++ed by:
Author image Sam Vilain
and 1 contributors


threads::tbb::concurrent:: - namespace for concurrent TBB containers


 use threads::tbb;

 # ARRAY tie interface:
 tie my @array, "threads::tbb::concurrent::array";
 $array[0] = $val;
 push @array, @items;

 # HASH tie interface:
 tie my %hash, "threads::tbb::concurrent::hash";
 my $value = $hash{key};  # always deep copies
 $hash{key} = $value;    # careful!

 # preferred Hash API: for access:
 my $hash = tied %hash;           # doesn't need to be tied really
 my $slot = $hash->reader($key);
 print $slot->get();              # now safe
 my $copy = $slot->clone();       # also fine
 undef($slot);                    # release lock

 # for writing:
 $slot = (tied %hash)->writer($key);
 $value = $slot->get();           # get the value out
 $slot->set([$value]);            # fine
 $copy = $slot->clone();          # $copy now a dup of [$value]
 undef($slot);                    # release lock

 # TODO hash API:
 my ($key, $value) = each %hash;
 # concurrent iteration - safe for update
 my $iterator = tied(%hash)->iterator;
 my ($key, $slot) = $iterator->();

 # SCALAR tie interface:
 # not really concurrent in any way; and every access may copy in to
 # the thread which requests it.  these wrappers for scalars can be
 # passed around via the various containers.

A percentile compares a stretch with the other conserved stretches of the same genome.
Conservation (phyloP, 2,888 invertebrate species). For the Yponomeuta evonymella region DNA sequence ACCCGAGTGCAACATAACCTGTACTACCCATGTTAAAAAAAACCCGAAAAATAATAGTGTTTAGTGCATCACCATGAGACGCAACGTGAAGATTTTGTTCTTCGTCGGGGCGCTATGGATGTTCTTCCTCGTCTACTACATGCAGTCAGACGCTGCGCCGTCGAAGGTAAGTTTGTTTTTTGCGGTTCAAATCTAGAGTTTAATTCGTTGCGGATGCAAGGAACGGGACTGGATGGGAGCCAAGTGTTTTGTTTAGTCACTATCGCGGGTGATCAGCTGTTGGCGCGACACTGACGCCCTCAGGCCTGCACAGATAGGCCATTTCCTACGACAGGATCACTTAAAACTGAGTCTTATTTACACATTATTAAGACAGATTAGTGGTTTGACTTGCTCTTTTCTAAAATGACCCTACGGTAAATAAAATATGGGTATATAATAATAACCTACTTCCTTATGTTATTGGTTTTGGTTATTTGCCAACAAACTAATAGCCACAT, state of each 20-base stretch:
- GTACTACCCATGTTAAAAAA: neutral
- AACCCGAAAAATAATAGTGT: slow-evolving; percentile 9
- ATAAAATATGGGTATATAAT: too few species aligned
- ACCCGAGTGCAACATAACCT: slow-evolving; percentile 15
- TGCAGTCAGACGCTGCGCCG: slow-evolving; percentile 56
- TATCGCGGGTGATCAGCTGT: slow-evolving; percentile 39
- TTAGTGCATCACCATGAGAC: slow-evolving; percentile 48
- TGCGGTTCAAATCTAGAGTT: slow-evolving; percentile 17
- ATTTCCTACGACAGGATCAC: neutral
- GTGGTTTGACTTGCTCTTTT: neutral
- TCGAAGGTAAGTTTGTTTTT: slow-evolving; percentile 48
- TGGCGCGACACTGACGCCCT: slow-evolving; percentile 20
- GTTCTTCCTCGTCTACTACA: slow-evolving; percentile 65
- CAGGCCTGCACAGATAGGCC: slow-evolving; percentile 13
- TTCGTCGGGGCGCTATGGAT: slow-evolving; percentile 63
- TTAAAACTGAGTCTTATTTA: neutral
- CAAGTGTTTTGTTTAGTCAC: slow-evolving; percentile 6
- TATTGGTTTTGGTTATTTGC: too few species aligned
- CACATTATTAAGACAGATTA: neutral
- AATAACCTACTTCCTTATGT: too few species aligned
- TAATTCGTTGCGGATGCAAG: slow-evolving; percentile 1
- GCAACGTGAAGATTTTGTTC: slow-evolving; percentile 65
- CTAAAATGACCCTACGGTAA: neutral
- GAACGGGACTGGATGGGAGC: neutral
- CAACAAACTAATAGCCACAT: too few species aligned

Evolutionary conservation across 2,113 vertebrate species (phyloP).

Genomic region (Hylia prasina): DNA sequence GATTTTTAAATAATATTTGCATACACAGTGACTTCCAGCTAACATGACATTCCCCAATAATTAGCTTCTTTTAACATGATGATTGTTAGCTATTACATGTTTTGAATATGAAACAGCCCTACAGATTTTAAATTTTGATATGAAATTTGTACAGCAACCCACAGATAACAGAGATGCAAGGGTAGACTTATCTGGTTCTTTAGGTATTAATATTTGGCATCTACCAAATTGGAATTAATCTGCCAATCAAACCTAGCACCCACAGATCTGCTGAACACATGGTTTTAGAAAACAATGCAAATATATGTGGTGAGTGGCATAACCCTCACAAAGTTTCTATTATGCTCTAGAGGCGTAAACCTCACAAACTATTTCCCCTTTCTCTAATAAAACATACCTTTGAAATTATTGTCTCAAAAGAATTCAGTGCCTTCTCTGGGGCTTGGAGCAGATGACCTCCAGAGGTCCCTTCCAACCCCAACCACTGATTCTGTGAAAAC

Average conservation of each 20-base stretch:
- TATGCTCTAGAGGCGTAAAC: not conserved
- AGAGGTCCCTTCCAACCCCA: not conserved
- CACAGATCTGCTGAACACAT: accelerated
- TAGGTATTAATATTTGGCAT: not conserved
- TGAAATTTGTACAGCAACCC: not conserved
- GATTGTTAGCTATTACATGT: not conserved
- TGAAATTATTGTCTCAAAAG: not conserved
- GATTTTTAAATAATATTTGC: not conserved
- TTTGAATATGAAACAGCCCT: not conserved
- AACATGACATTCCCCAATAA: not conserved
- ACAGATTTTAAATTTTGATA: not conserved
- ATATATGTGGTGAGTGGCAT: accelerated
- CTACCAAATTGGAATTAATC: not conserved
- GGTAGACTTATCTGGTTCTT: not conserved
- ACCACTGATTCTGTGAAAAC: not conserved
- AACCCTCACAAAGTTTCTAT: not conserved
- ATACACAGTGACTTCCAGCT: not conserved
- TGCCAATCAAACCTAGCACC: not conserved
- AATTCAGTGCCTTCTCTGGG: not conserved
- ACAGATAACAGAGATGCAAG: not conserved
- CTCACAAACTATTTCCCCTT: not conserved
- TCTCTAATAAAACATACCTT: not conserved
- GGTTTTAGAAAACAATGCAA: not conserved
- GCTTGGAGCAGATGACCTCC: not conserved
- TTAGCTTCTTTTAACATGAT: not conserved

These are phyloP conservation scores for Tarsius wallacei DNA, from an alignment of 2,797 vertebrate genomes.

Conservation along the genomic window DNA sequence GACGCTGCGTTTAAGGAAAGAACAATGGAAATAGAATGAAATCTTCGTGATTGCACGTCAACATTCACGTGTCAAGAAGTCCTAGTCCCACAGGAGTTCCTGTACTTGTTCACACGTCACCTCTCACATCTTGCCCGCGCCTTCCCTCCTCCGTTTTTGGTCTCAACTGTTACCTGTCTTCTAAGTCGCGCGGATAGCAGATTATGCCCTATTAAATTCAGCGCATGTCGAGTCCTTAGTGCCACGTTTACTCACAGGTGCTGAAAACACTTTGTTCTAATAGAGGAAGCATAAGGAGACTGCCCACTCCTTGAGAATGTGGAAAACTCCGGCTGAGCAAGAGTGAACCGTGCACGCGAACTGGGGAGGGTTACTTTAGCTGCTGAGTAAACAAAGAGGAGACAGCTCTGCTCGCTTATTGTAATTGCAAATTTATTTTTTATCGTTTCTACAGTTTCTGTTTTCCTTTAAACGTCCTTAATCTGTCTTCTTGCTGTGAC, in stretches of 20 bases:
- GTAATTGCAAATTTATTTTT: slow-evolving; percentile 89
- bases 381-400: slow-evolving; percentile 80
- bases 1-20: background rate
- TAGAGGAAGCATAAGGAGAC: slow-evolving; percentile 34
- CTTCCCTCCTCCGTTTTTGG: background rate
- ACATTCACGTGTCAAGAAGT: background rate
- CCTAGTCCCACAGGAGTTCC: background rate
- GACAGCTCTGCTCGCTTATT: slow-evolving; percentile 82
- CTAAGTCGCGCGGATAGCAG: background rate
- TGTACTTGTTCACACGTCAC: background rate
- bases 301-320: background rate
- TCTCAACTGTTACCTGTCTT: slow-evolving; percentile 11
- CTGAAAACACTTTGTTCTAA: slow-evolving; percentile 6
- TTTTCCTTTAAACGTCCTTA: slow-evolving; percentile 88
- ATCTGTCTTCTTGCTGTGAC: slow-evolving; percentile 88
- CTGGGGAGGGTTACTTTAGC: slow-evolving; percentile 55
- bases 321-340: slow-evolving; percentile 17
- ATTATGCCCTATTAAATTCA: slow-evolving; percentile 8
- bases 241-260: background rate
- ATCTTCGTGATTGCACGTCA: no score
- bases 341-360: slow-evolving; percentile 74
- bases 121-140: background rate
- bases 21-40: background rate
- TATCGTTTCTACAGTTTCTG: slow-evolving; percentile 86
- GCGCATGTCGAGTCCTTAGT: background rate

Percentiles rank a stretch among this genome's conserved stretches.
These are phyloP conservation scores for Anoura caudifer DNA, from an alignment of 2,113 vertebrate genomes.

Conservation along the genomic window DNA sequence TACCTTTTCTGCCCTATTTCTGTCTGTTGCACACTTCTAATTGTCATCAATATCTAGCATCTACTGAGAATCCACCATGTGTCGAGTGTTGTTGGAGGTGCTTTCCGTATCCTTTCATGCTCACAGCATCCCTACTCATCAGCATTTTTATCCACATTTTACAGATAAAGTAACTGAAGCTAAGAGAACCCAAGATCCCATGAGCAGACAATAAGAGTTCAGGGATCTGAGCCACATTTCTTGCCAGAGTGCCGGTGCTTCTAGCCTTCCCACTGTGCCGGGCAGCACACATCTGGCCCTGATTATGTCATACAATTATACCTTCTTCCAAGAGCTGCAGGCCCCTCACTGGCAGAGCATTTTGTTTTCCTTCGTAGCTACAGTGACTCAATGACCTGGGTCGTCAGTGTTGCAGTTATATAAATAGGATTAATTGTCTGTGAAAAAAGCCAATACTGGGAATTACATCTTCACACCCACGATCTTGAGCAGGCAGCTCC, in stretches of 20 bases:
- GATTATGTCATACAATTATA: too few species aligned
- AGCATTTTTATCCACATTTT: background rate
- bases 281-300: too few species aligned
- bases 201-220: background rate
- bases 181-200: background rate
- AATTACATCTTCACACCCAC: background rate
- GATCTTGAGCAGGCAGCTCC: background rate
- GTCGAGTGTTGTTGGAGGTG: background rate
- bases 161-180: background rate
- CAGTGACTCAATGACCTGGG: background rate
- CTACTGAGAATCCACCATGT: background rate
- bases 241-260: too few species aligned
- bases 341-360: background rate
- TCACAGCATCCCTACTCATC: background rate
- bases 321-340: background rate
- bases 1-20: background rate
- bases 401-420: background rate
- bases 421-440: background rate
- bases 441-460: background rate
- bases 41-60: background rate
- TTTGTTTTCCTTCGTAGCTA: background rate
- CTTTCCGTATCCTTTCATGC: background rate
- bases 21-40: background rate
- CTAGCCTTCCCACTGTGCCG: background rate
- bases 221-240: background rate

tie my $item, "threads::tbb::concurrent::item";
 $item = $val;
 print $item;

 # TODO queue/channel interface:
 tie my @queue, "threads::tbb::concurrent::queue";
 push @queue, $val;
 my $val = shift @queue;


The threads::tbb::concurrent:: series of modules wrap respective tbb concurrent classes. For now there are two main container classes - threads::tbb::concurrent::array and threads::tbb::concurrent::hash

Note that they are only concurrent if you restrict yourself to the concurrent APIs. Other ways of accessing the containers may result in programs with race conditions.

Also, the SCALAR interface: threads::tbb::concurrent::item currently has no locking mechanism, it is currently just an auxilliary way of shunting data between interpreters using the lazy clone method.

Lazy deep copying

  This feature is still in evolution.  It is eventually
  meant to be used to selectively clone a subroutine and
  data reachable from that subroutine in a separate
  interpreter and run the cloned subroutine in a separate
  thread.  Since there is no shared data between the
  interpreters, little or no locking will be needed (unless
  parts of the symbol table are explicitly shared).  This is
  obviously intended to be an easy-to-use replacement for
  the existing threads support.

      -- from change#4675: "USE_ITHREADS tweaks and notes"
         Gurusamy Sarathy, 9 Dec 1999

The C++ function clone_other_sv, from src/lazy_clone.cc in the source distribution, exists to implement selecting cloning of data reachable from one interpreter to the next. This is implemented in a lazy fashion.

If entries in the container are requested by a different thread, a deep copy happens then and there, carried out by the worker thread and not the main thread. So long as there is no use of the actual state machine of the foreign interpreter, or side effects on data structures it "owns", this should be relatively safe.